There are many questions that are just too embarrassing to ask: Do fish pass gas? There’s the speed of light and the speed of sound. Is there a speed of smell? What is differentiated instruction? You know, that phrase that gets whipped around the faculty meeting like a shuttlecock during a badminton match? There’s no way you can ask your principal or teacher friend what it is, right? That’s okay. WeAreTeachers is here to help.

What is differentiated instruction?

Differentiated instruction is an approach that helps educators tailor their teaching so that all students, regardless of their ability, can learn the classroom material. Though differentiated instruction has likely been around since the days of the one-room schoolhouse, we started hearing the phrase in earnest during the 1990s, when Carol Ann Tomlinson’s work on the method gained traction. It later came to greater prominence with No Child Left Behind.

Here’s an analogy: Imagine going into a department store to buy jeans and finding the same pair on every rack. No slim. No relaxed fit. Nothing for a person with long or short legs. Just the same jeans on every rack. That would be frustrating, right? True, many shoppers with a certain body type looking for a particular style would be more than happy to buy those jeans. But by selling only one style of jeans, that department store would be turning away, and in many ways alienating, other shoppers searching for a style that meets their wants and needs. Besides, it would be a ridiculous approach to selling jeans.

Unfortunately, many times a similar strategy is used in the classroom. Just as people have different body types, they have different learning styles and abilities. So it doesn’t make much sense to present information in one way and expect every student to learn effectively. Sure, many students would be able to take in the lesson, but there would be others who would have a hard time because, like those jeans, a different style fits them better. That’s where differentiated instruction comes in.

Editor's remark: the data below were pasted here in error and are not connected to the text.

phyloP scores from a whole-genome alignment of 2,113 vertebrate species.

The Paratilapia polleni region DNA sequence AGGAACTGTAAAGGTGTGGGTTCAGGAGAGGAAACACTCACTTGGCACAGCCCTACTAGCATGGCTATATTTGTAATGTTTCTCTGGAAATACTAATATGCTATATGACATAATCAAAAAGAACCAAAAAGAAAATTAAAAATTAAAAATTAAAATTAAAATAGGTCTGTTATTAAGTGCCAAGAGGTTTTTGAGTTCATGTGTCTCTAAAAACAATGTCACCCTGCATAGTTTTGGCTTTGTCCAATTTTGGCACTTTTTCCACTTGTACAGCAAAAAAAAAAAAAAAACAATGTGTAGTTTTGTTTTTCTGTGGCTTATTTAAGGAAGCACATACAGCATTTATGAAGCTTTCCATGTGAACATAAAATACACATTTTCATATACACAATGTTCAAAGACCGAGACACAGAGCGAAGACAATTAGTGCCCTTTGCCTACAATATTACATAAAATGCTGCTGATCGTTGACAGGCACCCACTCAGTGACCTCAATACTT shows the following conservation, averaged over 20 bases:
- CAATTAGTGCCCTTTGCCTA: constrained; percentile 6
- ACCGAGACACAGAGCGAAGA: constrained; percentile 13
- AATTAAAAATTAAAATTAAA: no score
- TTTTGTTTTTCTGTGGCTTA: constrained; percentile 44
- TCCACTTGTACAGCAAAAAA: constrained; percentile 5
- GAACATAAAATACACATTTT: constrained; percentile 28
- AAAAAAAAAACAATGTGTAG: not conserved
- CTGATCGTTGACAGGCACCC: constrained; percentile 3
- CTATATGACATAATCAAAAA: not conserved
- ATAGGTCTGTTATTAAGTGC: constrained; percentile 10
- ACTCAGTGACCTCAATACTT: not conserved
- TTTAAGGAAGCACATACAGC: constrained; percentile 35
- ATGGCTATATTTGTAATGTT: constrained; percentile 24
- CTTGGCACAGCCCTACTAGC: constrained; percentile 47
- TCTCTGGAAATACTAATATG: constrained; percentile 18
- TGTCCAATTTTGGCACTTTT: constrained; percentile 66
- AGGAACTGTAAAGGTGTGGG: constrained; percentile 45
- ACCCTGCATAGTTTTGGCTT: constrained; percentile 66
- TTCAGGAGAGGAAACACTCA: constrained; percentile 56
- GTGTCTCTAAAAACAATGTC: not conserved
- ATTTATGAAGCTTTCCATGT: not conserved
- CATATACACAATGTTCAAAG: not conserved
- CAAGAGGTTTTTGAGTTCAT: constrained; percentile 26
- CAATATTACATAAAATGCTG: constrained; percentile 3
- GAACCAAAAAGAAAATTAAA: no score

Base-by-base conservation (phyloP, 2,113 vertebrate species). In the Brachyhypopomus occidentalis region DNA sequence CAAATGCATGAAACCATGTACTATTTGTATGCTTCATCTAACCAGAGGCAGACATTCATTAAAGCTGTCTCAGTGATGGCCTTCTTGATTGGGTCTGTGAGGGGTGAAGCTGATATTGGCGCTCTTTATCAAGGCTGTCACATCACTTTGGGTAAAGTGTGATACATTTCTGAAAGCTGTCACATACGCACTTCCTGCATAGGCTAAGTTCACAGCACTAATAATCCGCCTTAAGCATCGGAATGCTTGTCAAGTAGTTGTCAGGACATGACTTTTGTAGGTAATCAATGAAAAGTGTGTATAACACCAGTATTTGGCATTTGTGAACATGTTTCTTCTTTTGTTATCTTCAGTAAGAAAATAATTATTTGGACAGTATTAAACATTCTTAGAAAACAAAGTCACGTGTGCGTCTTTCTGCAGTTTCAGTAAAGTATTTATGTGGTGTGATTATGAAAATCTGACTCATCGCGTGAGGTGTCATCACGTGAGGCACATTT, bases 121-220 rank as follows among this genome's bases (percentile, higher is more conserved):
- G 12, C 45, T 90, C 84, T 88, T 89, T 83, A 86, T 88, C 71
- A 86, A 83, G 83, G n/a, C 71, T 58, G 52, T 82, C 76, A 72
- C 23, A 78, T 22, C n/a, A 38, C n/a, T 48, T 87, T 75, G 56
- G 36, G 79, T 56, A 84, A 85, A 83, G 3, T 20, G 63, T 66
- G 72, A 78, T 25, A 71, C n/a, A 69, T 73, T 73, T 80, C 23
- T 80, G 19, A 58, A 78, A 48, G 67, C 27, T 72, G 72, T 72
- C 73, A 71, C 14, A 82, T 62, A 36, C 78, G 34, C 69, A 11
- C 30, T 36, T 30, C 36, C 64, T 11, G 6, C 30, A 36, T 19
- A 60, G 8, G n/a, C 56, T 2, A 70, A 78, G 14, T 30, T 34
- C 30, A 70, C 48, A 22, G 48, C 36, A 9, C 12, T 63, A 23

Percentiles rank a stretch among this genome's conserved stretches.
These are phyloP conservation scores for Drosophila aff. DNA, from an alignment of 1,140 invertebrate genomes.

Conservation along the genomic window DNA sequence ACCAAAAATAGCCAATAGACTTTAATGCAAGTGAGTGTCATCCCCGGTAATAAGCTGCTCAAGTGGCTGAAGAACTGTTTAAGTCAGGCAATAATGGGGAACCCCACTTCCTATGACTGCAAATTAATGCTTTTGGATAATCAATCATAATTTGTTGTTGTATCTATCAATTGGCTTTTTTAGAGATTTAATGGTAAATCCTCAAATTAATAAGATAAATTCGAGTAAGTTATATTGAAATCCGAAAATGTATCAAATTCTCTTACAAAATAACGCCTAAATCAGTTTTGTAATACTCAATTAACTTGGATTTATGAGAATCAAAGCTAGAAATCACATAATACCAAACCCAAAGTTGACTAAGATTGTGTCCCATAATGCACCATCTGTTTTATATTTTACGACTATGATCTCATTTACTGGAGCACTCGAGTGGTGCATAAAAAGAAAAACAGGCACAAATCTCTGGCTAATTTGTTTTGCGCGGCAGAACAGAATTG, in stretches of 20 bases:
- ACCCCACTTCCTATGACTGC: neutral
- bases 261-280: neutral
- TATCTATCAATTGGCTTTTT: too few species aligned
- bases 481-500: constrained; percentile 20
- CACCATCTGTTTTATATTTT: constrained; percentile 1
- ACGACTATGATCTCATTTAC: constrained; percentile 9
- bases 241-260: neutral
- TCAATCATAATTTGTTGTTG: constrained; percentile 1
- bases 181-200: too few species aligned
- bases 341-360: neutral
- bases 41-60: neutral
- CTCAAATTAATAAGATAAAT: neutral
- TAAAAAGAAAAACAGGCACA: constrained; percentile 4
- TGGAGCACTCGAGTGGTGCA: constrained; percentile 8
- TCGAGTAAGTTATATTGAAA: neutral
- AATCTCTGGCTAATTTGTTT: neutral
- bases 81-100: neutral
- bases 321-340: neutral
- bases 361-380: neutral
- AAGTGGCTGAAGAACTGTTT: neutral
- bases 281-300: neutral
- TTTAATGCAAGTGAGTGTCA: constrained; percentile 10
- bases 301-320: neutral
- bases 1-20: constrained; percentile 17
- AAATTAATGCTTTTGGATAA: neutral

Differentiated instruction honors students’ diverse backgrounds and learning styles. With differentiation, teachers recognize their students as individuals with varying needs and provide them with more options for learning. In other words, teachers use multiple strategies to make sure that all students can absorb the information being taught, share what they’ve learned, and meet long- and short-term goals.

Okay, got it. So how do I differentiate?

First, teachers must know their students well. Assessment and reassessment of students are key. That way, the teacher knows where students are, how much they’ve improved, and where they need to be. Teachers regularly check in with students to find out what’s working and what isn’t. Second, teachers provide flexible learning options. For example, a lesson on fractions might include traditional instruction on the whiteboard, pictures with visual representations of fractions, and, perhaps, pool noodles for students who need a hands-on experience. Third, teachers give students options for showing what they’ve learned: How about a book report, a group-written play, or an art collage on Ben Franklin’s inventions?

That sounds like more work—which I don’t need.

Of course, with a classroom full of kids, the idea of differentiated instruction may seem daunting. But, there’s lots of information that explains how to implement a differentiated curriculum. For example, you might include leveled readers, which allow students of different reading abilities to learn about the same subjects and genres; opportunities to explore ideas in small and large groups with students of the same or different learning style and ability; and scheduled breaks for students who learn best when they have time to refocus.

Start here for simple, helpful ways to differentiate your classroom.

Learn more about differentiated instruction:

Oh, and yes, fish do pass gas. Is there a speed of smell? Kind of?

What are the ways you differentiate in your classroom? Share in the comments!